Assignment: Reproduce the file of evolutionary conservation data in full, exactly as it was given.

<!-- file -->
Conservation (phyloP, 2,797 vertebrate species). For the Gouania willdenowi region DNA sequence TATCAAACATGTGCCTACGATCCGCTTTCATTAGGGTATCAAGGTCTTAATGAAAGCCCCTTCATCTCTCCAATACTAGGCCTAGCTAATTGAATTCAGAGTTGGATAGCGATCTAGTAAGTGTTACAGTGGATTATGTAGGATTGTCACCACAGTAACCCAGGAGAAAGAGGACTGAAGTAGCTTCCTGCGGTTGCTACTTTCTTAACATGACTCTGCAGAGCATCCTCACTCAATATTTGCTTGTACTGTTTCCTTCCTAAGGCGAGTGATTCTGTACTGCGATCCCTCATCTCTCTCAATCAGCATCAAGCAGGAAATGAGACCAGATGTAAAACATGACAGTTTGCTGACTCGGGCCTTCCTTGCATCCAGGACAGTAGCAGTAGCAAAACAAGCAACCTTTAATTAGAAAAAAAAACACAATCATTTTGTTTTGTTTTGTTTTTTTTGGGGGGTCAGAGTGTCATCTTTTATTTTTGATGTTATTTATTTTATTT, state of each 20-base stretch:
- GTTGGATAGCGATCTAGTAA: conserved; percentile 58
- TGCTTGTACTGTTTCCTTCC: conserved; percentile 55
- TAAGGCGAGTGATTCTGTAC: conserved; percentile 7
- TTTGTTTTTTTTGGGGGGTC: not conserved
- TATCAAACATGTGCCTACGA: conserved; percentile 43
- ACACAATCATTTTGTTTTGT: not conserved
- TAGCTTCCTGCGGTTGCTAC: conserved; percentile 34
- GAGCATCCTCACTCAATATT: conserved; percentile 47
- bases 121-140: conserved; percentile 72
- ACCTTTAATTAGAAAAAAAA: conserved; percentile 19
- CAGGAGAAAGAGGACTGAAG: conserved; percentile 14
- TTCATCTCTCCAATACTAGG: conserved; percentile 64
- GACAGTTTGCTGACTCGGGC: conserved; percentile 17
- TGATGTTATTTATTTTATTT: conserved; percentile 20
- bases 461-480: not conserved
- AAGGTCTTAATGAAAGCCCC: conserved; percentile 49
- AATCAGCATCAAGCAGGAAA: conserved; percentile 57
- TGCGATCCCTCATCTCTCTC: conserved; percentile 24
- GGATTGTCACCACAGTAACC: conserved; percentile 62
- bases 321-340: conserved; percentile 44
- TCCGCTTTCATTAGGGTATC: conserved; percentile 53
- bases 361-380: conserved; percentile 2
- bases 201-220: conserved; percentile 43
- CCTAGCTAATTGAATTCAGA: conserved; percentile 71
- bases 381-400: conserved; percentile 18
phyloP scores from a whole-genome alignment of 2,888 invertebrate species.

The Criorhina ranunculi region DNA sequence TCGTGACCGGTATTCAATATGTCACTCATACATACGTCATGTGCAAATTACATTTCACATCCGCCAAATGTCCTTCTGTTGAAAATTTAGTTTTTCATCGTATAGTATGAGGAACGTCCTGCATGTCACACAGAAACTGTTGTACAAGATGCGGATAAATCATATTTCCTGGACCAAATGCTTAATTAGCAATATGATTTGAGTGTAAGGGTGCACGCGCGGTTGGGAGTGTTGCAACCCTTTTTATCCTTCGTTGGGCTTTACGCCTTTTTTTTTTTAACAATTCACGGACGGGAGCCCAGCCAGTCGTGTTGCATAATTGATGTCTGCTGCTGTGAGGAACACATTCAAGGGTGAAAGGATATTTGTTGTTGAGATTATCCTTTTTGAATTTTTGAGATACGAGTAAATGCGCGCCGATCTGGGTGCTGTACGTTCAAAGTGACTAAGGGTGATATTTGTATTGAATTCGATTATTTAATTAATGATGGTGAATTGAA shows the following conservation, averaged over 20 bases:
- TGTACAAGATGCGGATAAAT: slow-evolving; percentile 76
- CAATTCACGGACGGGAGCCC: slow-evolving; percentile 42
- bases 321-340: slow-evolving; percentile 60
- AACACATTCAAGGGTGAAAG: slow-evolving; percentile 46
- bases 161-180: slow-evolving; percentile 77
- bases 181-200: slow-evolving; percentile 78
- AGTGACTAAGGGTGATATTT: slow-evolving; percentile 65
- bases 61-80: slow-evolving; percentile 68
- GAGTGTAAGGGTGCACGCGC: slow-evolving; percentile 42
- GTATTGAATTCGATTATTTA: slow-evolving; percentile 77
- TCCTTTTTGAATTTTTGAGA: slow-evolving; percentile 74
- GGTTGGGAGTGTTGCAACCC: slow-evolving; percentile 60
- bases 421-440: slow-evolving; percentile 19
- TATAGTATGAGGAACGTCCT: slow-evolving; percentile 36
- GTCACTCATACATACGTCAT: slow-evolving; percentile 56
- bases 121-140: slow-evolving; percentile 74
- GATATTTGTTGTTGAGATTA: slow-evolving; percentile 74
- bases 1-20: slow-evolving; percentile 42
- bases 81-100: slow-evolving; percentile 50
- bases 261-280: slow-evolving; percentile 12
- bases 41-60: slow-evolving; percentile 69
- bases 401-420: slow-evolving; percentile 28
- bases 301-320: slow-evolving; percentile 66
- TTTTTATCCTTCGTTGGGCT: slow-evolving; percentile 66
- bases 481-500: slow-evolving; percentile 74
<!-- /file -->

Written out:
Conservation (phyloP, 2,797 vertebrate species). For the Gouania willdenowi region DNA sequence TATCAAACATGTGCCTACGATCCGCTTTCATTAGGGTATCAAGGTCTTAATGAAAGCCCCTTCATCTCTCCAATACTAGGCCTAGCTAATTGAATTCAGAGTTGGATAGCGATCTAGTAAGTGTTACAGTGGATTATGTAGGATTGTCACCACAGTAACCCAGGAGAAAGAGGACTGAAGTAGCTTCCTGCGGTTGCTACTTTCTTAACATGACTCTGCAGAGCATCCTCACTCAATATTTGCTTGTACTGTTTCCTTCCTAAGGCGAGTGATTCTGTACTGCGATCCCTCATCTCTCTCAATCAGCATCAAGCAGGAAATGAGACCAGATGTAAAACATGACAGTTTGCTGACTCGGGCCTTCCTTGCATCCAGGACAGTAGCAGTAGCAAAACAAGCAACCTTTAATTAGAAAAAAAAACACAATCATTTTGTTTTGTTTTGTTTTTTTTGGGGGGTCAGAGTGTCATCTTTTATTTTTGATGTTATTTATTTTATTT, state of each 20-base stretch:
- GTTGGATAGCGATCTAGTAA: conserved; percentile 58
- TGCTTGTACTGTTTCCTTCC: conserved; percentile 55
- TAAGGCGAGTGATTCTGTAC: conserved; percentile 7
- TTTGTTTTTTTTGGGGGGTC: not conserved
- TATCAAACATGTGCCTACGA: conserved; percentile 43
- ACACAATCATTTTGTTTTGT: not conserved
- TAGCTTCCTGCGGTTGCTAC: conserved; percentile 34
- GAGCATCCTCACTCAATATT: conserved; percentile 47
- bases 121-140: conserved; percentile 72
- ACCTTTAATTAGAAAAAAAA: conserved; percentile 19
- CAGGAGAAAGAGGACTGAAG: conserved; percentile 14
- TTCATCTCTCCAATACTAGG: conserved; percentile 64
- GACAGTTTGCTGACTCGGGC: conserved; percentile 17
- TGATGTTATTTATTTTATTT: conserved; percentile 20
- bases 461-480: not conserved
- AAGGTCTTAATGAAAGCCCC: conserved; percentile 49
- AATCAGCATCAAGCAGGAAA: conserved; percentile 57
- TGCGATCCCTCATCTCTCTC: conserved; percentile 24
- GGATTGTCACCACAGTAACC: conserved; percentile 62
- bases 321-340: conserved; percentile 44
- TCCGCTTTCATTAGGGTATC: conserved; percentile 53
- bases 361-380: conserved; percentile 2
- bases 201-220: conserved; percentile 43
- CCTAGCTAATTGAATTCAGA: conserved; percentile 71
- bases 381-400: conserved; percentile 18
phyloP scores from a whole-genome alignment of 2,888 invertebrate species.

The Criorhina ranunculi region DNA sequence TCGTGACCGGTATTCAATATGTCACTCATACATACGTCATGTGCAAATTACATTTCACATCCGCCAAATGTCCTTCTGTTGAAAATTTAGTTTTTCATCGTATAGTATGAGGAACGTCCTGCATGTCACACAGAAACTGTTGTACAAGATGCGGATAAATCATATTTCCTGGACCAAATGCTTAATTAGCAATATGATTTGAGTGTAAGGGTGCACGCGCGGTTGGGAGTGTTGCAACCCTTTTTATCCTTCGTTGGGCTTTACGCCTTTTTTTTTTTAACAATTCACGGACGGGAGCCCAGCCAGTCGTGTTGCATAATTGATGTCTGCTGCTGTGAGGAACACATTCAAGGGTGAAAGGATATTTGTTGTTGAGATTATCCTTTTTGAATTTTTGAGATACGAGTAAATGCGCGCCGATCTGGGTGCTGTACGTTCAAAGTGACTAAGGGTGATATTTGTATTGAATTCGATTATTTAATTAATGATGGTGAATTGAA shows the following conservation, averaged over 20 bases:
- TGTACAAGATGCGGATAAAT: slow-evolving; percentile 76
- CAATTCACGGACGGGAGCCC: slow-evolving; percentile 42
- bases 321-340: slow-evolving; percentile 60
- AACACATTCAAGGGTGAAAG: slow-evolving; percentile 46
- bases 161-180: slow-evolving; percentile 77
- bases 181-200: slow-evolving; percentile 78
- AGTGACTAAGGGTGATATTT: slow-evolving; percentile 65
- bases 61-80: slow-evolving; percentile 68
- GAGTGTAAGGGTGCACGCGC: slow-evolving; percentile 42
- GTATTGAATTCGATTATTTA: slow-evolving; percentile 77
- TCCTTTTTGAATTTTTGAGA: slow-evolving; percentile 74
- GGTTGGGAGTGTTGCAACCC: slow-evolving; percentile 60
- bases 421-440: slow-evolving; percentile 19
- TATAGTATGAGGAACGTCCT: slow-evolving; percentile 36
- GTCACTCATACATACGTCAT: slow-evolving; percentile 56
- bases 121-140: slow-evolving; percentile 74
- GATATTTGTTGTTGAGATTA: slow-evolving; percentile 74
- bases 1-20: slow-evolving; percentile 42
- bases 81-100: slow-evolving; percentile 50
- bases 261-280: slow-evolving; percentile 12
- bases 41-60: slow-evolving; percentile 69
- bases 401-420: slow-evolving; percentile 28
- bases 301-320: slow-evolving; percentile 66
- TTTTTATCCTTCGTTGGGCT: slow-evolving; percentile 66
- bases 481-500: slow-evolving; percentile 74